European stocks rose and Wall Street futures pointed to early gains as investors digested the election results in Germany, with clear relief that the far-left Linke Party failed to garner enough votes to enter parliament. and therefore promoted the possibility of a more centrist. ruling coalition.
Germany’s blue-chip DAX was up 137.10 points, or 0.88 percent, as of 4:32 a.m. New York time on September 27, while the pan-European STOXX 600 index was up 1.26 points, or 0.28 percent, in early trade.
Elsewhere in Europe, Britain’s FTSE 100 was up 20.57 points, or 0.29 percent, as of 4:35 a.m. New York time, while the French CAC 40 was up 40.53 points, or 0.61 percent.
In US-focused markets, Nasdaq futures were down 25.75 points, or 0.17 percent, S&P 500 futures were up 9.25 points, or 0.21 percent, and Dow Jones futures were up 133.00 points, or 0.38 percent, as of 5:38 a.m. New York time.
Germany is facing months of challenging negotiations to form a coalition government after Sunday’s federal election, which requires the three parties to team up to clear a threshold of 50 percent of all seats in parliament.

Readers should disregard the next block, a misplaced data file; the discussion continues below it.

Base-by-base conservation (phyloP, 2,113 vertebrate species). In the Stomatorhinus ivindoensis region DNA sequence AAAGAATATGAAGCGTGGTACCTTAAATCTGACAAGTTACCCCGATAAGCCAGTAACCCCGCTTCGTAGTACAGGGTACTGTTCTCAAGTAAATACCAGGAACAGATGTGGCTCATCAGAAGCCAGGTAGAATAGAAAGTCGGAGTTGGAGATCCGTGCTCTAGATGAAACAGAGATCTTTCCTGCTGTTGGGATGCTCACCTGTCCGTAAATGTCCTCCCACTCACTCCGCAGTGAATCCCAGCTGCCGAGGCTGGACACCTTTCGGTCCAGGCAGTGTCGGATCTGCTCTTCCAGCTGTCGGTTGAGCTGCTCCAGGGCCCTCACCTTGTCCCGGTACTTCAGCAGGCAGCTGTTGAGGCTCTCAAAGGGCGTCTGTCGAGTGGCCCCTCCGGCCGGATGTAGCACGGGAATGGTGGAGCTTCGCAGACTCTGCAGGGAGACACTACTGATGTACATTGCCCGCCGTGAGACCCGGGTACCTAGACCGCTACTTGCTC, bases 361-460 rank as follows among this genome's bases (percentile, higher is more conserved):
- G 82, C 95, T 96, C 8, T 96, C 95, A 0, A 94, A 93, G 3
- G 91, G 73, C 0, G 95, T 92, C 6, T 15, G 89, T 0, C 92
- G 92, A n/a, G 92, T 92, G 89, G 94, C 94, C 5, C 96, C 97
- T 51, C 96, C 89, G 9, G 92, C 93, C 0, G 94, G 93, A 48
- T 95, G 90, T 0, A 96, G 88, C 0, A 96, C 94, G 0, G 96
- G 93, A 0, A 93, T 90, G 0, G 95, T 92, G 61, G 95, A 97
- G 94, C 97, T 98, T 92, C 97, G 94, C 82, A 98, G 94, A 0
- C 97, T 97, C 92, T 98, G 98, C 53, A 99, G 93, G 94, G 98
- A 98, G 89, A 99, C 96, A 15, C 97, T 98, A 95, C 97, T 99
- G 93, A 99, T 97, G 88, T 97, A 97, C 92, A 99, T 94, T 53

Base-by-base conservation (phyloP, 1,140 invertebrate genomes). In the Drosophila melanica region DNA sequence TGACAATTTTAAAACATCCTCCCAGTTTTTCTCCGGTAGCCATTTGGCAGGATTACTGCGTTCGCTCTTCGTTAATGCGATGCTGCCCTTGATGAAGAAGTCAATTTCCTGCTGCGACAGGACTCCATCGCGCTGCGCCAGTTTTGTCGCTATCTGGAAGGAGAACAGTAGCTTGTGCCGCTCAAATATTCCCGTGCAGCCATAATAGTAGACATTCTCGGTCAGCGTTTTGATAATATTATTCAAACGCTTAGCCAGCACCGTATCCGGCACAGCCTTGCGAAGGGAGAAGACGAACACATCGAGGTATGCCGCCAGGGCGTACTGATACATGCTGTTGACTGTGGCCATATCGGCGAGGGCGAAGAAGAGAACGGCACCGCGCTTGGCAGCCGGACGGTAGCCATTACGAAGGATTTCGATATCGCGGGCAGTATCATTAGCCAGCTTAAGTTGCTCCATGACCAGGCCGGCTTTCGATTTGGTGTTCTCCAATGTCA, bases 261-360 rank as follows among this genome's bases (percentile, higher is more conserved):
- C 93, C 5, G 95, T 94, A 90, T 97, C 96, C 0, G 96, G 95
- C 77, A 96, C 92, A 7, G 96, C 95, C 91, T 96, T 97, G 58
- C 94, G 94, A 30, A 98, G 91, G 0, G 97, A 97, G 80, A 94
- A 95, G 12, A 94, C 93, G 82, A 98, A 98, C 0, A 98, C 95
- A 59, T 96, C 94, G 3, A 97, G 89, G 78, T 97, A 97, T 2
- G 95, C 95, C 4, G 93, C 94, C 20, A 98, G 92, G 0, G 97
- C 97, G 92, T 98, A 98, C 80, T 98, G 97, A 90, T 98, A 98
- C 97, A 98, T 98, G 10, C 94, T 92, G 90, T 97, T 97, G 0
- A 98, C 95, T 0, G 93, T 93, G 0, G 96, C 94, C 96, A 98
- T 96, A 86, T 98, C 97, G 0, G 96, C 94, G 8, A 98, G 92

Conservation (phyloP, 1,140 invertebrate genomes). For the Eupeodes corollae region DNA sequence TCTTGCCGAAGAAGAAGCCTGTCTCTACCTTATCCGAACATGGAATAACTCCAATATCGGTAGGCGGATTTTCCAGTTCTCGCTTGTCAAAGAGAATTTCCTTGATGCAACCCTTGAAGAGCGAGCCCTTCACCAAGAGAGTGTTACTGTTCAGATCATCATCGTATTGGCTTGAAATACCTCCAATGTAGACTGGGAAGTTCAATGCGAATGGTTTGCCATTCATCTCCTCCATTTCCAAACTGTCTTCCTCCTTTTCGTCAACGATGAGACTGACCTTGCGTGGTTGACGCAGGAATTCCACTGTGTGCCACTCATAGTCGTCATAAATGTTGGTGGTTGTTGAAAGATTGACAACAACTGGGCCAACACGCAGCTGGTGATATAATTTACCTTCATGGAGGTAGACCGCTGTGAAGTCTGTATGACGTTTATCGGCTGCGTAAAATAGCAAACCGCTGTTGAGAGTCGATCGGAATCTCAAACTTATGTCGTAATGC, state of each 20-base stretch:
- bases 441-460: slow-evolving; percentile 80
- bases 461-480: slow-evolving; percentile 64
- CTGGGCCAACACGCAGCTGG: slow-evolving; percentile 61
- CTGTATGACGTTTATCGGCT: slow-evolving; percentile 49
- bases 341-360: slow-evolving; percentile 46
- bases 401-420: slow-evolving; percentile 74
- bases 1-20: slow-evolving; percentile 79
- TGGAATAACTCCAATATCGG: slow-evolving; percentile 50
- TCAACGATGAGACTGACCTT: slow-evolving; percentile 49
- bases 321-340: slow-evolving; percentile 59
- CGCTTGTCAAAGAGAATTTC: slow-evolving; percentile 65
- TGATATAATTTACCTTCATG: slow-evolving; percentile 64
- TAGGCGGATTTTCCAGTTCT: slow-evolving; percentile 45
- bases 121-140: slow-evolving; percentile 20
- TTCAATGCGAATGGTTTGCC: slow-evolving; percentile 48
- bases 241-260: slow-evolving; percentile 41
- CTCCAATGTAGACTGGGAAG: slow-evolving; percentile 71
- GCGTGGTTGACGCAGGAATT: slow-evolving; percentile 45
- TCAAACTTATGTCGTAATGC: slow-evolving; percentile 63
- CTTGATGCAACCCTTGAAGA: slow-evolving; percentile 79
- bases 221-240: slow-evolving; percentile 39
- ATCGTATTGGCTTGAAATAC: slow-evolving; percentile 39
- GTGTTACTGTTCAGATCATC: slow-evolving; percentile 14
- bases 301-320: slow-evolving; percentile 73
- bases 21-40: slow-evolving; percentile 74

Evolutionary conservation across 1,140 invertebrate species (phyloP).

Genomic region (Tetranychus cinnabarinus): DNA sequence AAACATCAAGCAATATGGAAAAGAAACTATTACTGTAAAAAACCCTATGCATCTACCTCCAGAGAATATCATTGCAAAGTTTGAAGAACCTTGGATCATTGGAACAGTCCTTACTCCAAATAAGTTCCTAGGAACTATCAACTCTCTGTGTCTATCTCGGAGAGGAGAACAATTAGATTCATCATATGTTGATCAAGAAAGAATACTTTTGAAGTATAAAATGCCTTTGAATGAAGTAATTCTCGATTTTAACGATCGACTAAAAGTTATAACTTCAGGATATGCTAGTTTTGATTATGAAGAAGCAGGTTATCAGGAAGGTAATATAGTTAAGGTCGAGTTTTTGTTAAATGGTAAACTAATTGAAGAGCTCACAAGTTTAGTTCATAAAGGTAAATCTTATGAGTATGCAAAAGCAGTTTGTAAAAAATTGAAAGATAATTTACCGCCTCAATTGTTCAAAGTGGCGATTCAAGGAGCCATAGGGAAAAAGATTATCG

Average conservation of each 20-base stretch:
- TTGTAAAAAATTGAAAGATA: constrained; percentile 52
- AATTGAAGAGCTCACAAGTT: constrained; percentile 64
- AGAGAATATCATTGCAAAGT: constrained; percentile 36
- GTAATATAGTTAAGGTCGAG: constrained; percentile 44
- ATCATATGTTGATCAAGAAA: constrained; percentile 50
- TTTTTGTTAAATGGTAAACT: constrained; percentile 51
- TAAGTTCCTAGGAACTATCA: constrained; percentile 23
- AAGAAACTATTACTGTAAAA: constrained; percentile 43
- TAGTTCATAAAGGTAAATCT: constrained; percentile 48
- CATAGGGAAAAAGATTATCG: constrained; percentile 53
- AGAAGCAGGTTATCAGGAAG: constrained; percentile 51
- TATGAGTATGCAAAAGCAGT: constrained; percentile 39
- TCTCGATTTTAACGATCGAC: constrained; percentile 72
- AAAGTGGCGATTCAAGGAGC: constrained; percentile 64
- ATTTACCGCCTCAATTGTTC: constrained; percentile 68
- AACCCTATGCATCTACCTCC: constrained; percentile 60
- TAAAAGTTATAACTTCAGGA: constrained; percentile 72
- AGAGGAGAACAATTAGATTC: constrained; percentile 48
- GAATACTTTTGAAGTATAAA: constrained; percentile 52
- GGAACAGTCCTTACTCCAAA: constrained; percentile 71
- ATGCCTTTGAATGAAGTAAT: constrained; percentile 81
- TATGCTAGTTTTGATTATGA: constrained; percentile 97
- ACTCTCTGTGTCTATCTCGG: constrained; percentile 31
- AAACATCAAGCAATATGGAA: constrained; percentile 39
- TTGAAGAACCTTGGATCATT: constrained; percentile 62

Olaf Scholz’s centre-left Social Democrats will seek to form a coalition with the Greens and the Liberal Free Democrats (FDP), dubbed the “Traffic Light” coalition. At the same time, Christian Democrat candidate Armin Lashet plans to try to form a government with the FDP and the Greens, known as the “Jamaica” coalition, named after the black, yellow and green colors of that country’s flag. has been kept for.
“Both the Jamaica and traffic light options would create continuity from the current government in terms of fiscal and EU policies. The traffic light coalition would be easier on both, but the difference from the current government would be minor. Therefore, apart from a shift in a greener direction, the election The prospect of broadening indicates continuation,” JPMorgan economist Greg Fujissi told Reuters.
Market moves on Monday morning painted a picture of relief to investors that the hard-left Link party failed to garner more votes than the 5 percent threshold needed to enter parliament.
Holger Schmeeding, chief economist at Berenberg Bank, said in a research note that a coalition comprising Linke, the Social Democrats and the Greens “could influence trend growth through tax hikes, reform reversals and excessive regulations.”
Provisional results indicated that the Social Democrats won 25.7 percent of the vote, ahead of 24.1 percent for the conservative bloc that includes Christian Democrats. The Greens gained 14.8 percent and the FDP 11.5 percent.
Reuters contributed to this report.
This News Originally From – The Epoch Times